By Customary Land Advocate
Due to the lack of affordable housing in urban areas, especially in the larger cities of Lae and Port Moresby, working class people are moving away to the periphery of these two cities to have access to cheap land where they can live and work without having to pay for rented accommodation. People in overcrowded and crime-infested squatter settlements in these two cities are also moving away to the periphery of the two cities to resettle and have a new lease of life.
Land is a priceless commodity in Papua New Guinea. To every Papua New Guinean land is their lifeline, for without land one is a drifter or a vagrant. Therefore, people have died fighting for their customary lands through clan or tribal war fares in many parts of the country to sustain themselves and to pass it on to their progeny.
Unlike a coconut plantation, which can have a life span of 100 years, land in Papua New Guinea does not have lifespan. People are born into a clan, which automatically guarantees them ownership and access rights to their clan land and resources. They have the right to own and use that land, and their descendants will continue to own and have access to that land for eternity. Therefore, no sum of money can be enough to pay off a piece of customary land.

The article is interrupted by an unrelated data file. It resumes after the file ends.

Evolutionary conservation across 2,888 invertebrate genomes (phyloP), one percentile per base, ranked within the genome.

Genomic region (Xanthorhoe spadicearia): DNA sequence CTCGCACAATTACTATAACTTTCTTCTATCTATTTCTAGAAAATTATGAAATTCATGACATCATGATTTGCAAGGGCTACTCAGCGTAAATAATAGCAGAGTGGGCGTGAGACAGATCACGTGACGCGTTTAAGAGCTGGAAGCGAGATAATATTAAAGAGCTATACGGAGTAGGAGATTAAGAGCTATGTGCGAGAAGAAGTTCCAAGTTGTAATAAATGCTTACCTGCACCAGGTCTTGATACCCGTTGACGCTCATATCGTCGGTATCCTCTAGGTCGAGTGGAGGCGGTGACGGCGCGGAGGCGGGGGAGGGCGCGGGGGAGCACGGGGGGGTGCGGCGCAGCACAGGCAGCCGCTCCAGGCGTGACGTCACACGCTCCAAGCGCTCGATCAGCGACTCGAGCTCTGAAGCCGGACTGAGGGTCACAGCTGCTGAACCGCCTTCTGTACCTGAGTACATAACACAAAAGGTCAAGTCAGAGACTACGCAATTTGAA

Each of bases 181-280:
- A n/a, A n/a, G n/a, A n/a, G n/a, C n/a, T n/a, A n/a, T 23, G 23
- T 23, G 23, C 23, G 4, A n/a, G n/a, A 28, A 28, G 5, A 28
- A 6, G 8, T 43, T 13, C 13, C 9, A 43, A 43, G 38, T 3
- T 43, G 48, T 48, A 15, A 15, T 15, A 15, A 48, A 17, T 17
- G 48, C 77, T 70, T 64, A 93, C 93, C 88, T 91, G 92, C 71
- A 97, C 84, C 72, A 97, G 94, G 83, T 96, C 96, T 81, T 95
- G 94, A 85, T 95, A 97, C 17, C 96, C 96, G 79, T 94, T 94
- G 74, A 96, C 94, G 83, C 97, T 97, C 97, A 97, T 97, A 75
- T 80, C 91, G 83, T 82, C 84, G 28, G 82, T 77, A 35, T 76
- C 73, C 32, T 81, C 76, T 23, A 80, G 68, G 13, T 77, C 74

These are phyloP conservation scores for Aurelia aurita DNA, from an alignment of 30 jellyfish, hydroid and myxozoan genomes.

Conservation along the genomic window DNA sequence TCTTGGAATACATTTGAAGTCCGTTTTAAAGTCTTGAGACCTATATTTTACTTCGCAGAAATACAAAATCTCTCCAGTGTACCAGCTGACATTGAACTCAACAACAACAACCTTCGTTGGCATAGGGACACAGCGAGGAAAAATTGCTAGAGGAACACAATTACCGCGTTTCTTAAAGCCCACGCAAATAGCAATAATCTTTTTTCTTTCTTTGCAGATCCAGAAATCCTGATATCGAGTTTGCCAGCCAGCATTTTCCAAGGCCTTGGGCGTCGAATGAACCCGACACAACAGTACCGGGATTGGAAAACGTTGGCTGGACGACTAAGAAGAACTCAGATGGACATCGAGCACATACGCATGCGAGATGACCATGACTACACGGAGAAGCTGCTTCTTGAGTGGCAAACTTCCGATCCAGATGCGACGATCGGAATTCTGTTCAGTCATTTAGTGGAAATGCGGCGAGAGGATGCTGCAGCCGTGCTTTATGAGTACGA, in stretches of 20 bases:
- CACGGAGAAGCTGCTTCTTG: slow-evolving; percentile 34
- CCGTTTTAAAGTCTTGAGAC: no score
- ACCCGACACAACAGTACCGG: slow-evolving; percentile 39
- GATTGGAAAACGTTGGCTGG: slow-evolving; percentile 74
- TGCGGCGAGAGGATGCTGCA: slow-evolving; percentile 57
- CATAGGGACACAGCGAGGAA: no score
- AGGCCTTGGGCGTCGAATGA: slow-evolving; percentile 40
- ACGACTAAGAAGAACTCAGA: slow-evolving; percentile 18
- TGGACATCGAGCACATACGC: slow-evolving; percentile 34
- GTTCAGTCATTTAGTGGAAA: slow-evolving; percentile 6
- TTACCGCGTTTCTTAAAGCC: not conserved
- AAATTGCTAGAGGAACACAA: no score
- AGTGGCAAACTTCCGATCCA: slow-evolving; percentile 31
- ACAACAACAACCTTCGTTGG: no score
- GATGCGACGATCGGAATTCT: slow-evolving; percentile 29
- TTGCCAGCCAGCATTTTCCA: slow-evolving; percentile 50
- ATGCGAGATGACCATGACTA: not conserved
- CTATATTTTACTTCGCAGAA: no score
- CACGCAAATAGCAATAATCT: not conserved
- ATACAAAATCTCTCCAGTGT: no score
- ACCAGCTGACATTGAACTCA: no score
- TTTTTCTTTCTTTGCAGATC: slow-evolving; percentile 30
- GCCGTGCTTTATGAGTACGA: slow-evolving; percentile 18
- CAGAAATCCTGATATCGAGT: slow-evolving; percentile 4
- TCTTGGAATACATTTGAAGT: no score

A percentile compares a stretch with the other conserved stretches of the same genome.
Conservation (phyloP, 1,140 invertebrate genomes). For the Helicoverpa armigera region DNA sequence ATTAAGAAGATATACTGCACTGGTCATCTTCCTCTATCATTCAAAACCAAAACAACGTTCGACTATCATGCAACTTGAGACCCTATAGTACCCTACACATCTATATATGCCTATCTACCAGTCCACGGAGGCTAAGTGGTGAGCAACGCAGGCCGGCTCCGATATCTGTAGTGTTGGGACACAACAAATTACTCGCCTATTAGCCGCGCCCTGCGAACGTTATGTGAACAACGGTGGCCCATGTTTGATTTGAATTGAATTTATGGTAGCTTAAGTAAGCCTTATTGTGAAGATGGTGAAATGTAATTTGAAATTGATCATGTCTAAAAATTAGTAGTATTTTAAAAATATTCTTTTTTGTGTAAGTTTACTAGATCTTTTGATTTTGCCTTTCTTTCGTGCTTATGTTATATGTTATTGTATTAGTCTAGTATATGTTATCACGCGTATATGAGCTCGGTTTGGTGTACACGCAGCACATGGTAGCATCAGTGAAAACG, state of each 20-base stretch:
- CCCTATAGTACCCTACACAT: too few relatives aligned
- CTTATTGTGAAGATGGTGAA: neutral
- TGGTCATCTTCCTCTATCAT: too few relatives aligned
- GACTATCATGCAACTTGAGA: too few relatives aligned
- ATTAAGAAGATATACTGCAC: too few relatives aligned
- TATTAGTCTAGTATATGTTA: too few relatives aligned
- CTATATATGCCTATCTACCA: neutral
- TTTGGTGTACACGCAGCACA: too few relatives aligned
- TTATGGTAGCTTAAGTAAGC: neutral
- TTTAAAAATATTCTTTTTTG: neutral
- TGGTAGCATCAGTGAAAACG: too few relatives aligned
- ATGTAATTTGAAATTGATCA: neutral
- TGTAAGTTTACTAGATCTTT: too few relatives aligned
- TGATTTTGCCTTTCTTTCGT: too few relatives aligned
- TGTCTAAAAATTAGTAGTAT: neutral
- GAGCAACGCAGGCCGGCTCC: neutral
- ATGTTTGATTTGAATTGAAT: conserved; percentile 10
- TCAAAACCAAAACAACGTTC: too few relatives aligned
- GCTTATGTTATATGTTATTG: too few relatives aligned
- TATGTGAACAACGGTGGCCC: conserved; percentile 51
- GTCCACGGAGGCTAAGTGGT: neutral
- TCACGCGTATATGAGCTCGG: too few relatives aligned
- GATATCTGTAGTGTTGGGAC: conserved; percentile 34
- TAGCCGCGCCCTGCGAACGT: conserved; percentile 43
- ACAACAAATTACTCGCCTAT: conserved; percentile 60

Nevertheless, due to ignorance and stupidity, customary landowners are now selling off clan land for peanuts.
Along the stretch of road between Nadzab Airport and Lae City in Morobe Province, customary landowners are now selling off customary lands left right and center. Pieces of land, 20m x 20m are going for a low as K800.00 to K2000.00, while a hectare of land can go for as low as K30,000.00 to K50,000.00. The same is happening along the Malahang Road in Lae all the way down to Situm and Singaua Plantation in the Labuta area of Nawaeb District. The same is happening from the Wau-Bulolo junction at Ten Mile near Lae City to Gabensis village in Wampar LLG.
Due to the desire for fast cash, individuals are selling off clan land for peanuts. This is done without any due regard for the welfare of future generations.
People wanting to settle on customary land are fully aware of the desire for fast cash. So they walk in with quick cash and to entice customary landowners to sell off their lands so cheaply.
This is a form of land grabbing, and the repercussions of this land grabbing will eventuate in later years when future generations of the real customary landowners realize that most of their lands had been taken from them through coercion or deceit. This has happened in the Solomon Islands, and what is now happening in and around the cities of Lae and Port Moresby are no different – we are incubating civil wars in subtle ways, just because the government and the private sector cannot provide affordable housing in Lae and Port Moresby cities.